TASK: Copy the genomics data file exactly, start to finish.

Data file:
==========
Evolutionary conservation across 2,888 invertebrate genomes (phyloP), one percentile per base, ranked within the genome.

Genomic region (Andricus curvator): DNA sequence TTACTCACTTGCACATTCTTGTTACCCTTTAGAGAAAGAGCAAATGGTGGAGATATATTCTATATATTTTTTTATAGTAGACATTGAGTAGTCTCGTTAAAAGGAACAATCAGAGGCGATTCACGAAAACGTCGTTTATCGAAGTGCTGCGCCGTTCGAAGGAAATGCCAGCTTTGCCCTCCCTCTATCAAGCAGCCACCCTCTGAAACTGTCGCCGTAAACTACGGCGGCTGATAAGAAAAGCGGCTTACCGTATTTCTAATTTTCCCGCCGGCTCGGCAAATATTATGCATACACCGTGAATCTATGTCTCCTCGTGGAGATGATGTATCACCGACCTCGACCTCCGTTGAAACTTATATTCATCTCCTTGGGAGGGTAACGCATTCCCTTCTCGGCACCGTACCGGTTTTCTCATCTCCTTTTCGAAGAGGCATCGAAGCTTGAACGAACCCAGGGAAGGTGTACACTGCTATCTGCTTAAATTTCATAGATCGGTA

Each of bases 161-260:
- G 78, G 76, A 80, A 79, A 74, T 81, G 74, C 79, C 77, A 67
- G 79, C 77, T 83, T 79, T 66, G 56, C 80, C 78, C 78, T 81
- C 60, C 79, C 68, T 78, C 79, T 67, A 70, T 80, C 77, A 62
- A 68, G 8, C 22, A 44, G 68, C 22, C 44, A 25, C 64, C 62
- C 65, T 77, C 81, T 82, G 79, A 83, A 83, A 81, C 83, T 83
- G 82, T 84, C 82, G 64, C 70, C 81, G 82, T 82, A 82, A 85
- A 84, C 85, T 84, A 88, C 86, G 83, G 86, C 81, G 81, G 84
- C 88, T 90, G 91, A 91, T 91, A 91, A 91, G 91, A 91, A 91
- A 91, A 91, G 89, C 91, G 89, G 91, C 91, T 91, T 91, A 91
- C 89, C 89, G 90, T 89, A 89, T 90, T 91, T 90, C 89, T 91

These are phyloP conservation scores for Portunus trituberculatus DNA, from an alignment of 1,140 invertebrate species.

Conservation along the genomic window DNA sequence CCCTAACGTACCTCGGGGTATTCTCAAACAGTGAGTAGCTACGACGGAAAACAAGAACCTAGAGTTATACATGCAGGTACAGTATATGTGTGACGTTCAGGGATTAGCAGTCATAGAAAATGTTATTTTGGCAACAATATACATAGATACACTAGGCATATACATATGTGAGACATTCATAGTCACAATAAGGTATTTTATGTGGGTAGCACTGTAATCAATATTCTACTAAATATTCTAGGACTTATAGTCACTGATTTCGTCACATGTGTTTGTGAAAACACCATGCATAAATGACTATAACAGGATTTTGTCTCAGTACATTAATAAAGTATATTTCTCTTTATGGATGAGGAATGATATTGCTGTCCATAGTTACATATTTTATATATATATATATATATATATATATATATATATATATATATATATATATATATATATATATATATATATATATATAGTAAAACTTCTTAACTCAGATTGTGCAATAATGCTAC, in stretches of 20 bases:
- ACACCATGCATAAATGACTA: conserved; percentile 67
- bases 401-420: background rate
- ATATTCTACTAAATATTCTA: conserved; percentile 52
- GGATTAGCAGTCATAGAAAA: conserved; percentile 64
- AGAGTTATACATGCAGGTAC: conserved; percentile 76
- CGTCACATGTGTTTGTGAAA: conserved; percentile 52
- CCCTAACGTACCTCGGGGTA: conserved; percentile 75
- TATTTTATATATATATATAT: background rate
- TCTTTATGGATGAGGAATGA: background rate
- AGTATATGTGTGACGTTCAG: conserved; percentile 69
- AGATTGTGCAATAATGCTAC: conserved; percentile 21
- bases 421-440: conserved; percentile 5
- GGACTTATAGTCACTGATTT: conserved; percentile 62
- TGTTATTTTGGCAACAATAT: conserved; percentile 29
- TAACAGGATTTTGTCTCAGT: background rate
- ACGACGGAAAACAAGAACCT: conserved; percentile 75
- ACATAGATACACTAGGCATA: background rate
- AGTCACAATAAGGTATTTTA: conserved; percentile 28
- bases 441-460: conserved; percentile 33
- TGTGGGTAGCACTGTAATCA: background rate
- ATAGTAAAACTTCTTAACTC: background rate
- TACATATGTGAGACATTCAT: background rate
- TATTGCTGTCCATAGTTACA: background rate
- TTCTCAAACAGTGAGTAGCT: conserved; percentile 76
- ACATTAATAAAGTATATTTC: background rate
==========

Evolutionary conservation across 2,888 invertebrate genomes (phyloP), one percentile per base, ranked within the genome.

Genomic region (Andricus curvator): DNA sequence TTACTCACTTGCACATTCTTGTTACCCTTTAGAGAAAGAGCAAATGGTGGAGATATATTCTATATATTTTTTTATAGTAGACATTGAGTAGTCTCGTTAAAAGGAACAATCAGAGGCGATTCACGAAAACGTCGTTTATCGAAGTGCTGCGCCGTTCGAAGGAAATGCCAGCTTTGCCCTCCCTCTATCAAGCAGCCACCCTCTGAAACTGTCGCCGTAAACTACGGCGGCTGATAAGAAAAGCGGCTTACCGTATTTCTAATTTTCCCGCCGGCTCGGCAAATATTATGCATACACCGTGAATCTATGTCTCCTCGTGGAGATGATGTATCACCGACCTCGACCTCCGTTGAAACTTATATTCATCTCCTTGGGAGGGTAACGCATTCCCTTCTCGGCACCGTACCGGTTTTCTCATCTCCTTTTCGAAGAGGCATCGAAGCTTGAACGAACCCAGGGAAGGTGTACACTGCTATCTGCTTAAATTTCATAGATCGGTA

Each of bases 161-260:
- G 78, G 76, A 80, A 79, A 74, T 81, G 74, C 79, C 77, A 67
- G 79, C 77, T 83, T 79, T 66, G 56, C 80, C 78, C 78, T 81
- C 60, C 79, C 68, T 78, C 79, T 67, A 70, T 80, C 77, A 62
- A 68, G 8, C 22, A 44, G 68, C 22, C 44, A 25, C 64, C 62
- C 65, T 77, C 81, T 82, G 79, A 83, A 83, A 81, C 83, T 83
- G 82, T 84, C 82, G 64, C 70, C 81, G 82, T 82, A 82, A 85
- A 84, C 85, T 84, A 88, C 86, G 83, G 86, C 81, G 81, G 84
- C 88, T 90, G 91, A 91, T 91, A 91, A 91, G 91, A 91, A 91
- A 91, A 91, G 89, C 91, G 89, G 91, C 91, T 91, T 91, A 91
- C 89, C 89, G 90, T 89, A 89, T 90, T 91, T 90, C 89, T 91

These are phyloP conservation scores for Portunus trituberculatus DNA, from an alignment of 1,140 invertebrate species.

Conservation along the genomic window DNA sequence CCCTAACGTACCTCGGGGTATTCTCAAACAGTGAGTAGCTACGACGGAAAACAAGAACCTAGAGTTATACATGCAGGTACAGTATATGTGTGACGTTCAGGGATTAGCAGTCATAGAAAATGTTATTTTGGCAACAATATACATAGATACACTAGGCATATACATATGTGAGACATTCATAGTCACAATAAGGTATTTTATGTGGGTAGCACTGTAATCAATATTCTACTAAATATTCTAGGACTTATAGTCACTGATTTCGTCACATGTGTTTGTGAAAACACCATGCATAAATGACTATAACAGGATTTTGTCTCAGTACATTAATAAAGTATATTTCTCTTTATGGATGAGGAATGATATTGCTGTCCATAGTTACATATTTTATATATATATATATATATATATATATATATATATATATATATATATATATATATATATATATATATATATATATATAGTAAAACTTCTTAACTCAGATTGTGCAATAATGCTAC, in stretches of 20 bases:
- ACACCATGCATAAATGACTA: conserved; percentile 67
- bases 401-420: background rate
- ATATTCTACTAAATATTCTA: conserved; percentile 52
- GGATTAGCAGTCATAGAAAA: conserved; percentile 64
- AGAGTTATACATGCAGGTAC: conserved; percentile 76
- CGTCACATGTGTTTGTGAAA: conserved; percentile 52
- CCCTAACGTACCTCGGGGTA: conserved; percentile 75
- TATTTTATATATATATATAT: background rate
- TCTTTATGGATGAGGAATGA: background rate
- AGTATATGTGTGACGTTCAG: conserved; percentile 69
- AGATTGTGCAATAATGCTAC: conserved; percentile 21
- bases 421-440: conserved; percentile 5
- GGACTTATAGTCACTGATTT: conserved; percentile 62
- TGTTATTTTGGCAACAATAT: conserved; percentile 29
- TAACAGGATTTTGTCTCAGT: background rate
- ACGACGGAAAACAAGAACCT: conserved; percentile 75
- ACATAGATACACTAGGCATA: background rate
- AGTCACAATAAGGTATTTTA: conserved; percentile 28
- bases 441-460: conserved; percentile 33
- TGTGGGTAGCACTGTAATCA: background rate
- ATAGTAAAACTTCTTAACTC: background rate
- TACATATGTGAGACATTCAT: background rate
- TATTGCTGTCCATAGTTACA: background rate
- TTCTCAAACAGTGAGTAGCT: conserved; percentile 76
- ACATTAATAAAGTATATTTC: background rate